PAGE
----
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The giants that ruled a couple of years back went extinction when a new baby was born in this country.

India's richest man Mukesh Ambani's telecom baby, Reliance Jio, was born in September 2016.

With the launch of Jio, India's telecom story was re-written. India's biggest operators, Bharti Airtel, Vodafone India, and Idea Cellular were caught by surprise, and they were yet to gauge what was in store for them in the coming times.

In a matter of just 12 months, the 12 telecom operators in the country, suddenly shrunk to 4.

Small players vanished from the market. Others who survived, started counting days that are left, unless they do something new. They are forced to revisit their strategies, and in most cases, follow the newcomer.

Market Share: Then & Now

The entry of Reliance Jio resulted in a tariff war, which forced even a large corporate house like the Tata Group to exit the industry (In October 2017, Tata group decided to sell its consumer mobile business segment to Bharti Airtel virtually for free).

Following a year-long consolidation, the current stage where the incumbent players, Bharti Airtel, Idea+Vodafone and BSNL+MTNL (Public sector) are hemorrhaging has possibly reached the last lap.

The last lap is running to the pace of RJio.

With the market share divided among several players in 2016, the top 3 players have captured most of the market.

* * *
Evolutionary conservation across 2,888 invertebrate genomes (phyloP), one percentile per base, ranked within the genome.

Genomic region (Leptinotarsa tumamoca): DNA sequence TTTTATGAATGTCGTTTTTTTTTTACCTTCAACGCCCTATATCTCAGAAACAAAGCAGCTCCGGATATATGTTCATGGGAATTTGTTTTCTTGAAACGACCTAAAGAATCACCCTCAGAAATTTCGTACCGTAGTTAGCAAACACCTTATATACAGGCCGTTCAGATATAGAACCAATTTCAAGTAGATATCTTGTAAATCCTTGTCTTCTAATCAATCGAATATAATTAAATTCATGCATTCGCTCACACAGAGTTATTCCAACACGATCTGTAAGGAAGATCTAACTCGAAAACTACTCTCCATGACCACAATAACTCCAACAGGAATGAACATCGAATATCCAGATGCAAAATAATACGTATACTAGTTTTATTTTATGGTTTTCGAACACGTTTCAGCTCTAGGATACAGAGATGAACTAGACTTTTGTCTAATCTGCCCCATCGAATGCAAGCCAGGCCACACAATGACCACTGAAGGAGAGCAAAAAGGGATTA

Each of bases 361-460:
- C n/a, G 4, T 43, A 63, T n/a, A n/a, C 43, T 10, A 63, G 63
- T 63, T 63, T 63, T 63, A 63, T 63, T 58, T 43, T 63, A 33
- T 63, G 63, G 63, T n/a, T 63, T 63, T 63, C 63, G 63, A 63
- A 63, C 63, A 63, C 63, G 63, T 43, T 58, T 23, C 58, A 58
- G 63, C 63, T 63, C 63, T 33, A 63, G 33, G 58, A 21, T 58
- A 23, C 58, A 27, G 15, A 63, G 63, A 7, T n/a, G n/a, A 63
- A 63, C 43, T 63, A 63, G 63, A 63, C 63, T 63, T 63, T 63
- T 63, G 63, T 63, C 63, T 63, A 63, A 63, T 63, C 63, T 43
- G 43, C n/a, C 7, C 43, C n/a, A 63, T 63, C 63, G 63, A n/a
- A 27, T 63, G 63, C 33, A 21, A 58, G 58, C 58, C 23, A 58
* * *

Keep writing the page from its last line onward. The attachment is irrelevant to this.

See the chart below.

In terms of subscriber market share, Vodafone Idea has the highest market share of 38%, followed by Bharti Airtel at 29.8%. Reliance Jio stands third with 18.4% market share.

What About the Financials?

Here again, the incumbents have been badly impacted.

In the June 2016 quarter, before new entrant Reliance Jio Infocomm Ltd started steering the ship, Bharti Airtel's India wireless unit boasted annualized revenue of more than Rs 600 billion.

Notably, revenues and profits have fallen almost every quarter since then.

However, in the September 2018 quarter, revenues are showing the signs of growth. Will these players will now go on the path to recovery?

As our research analyst Taha Merchant believes the situation is unlikely to change soon. Here's an excerpt of what he wrote:

  • "Speaking of difficult businesses, the whole telecom business has been an underwhelming story so far. While the telecom subscriber base has increased from 300 million in 2008 to 1.2 billion in 2017, investors have little to cheer. The BSE Sensex has gone up 3.25 times in nine years, but the BSE Telecom Index has not moved an inch from its levels of 2008.

    Telecom companies are straddled with high debt, intense competition, and lack of pricing power. High spectrum costs and regulatory issues have hampered the sector. While consumers have benefited from low costs and new players fighting for their share, investors have suffered."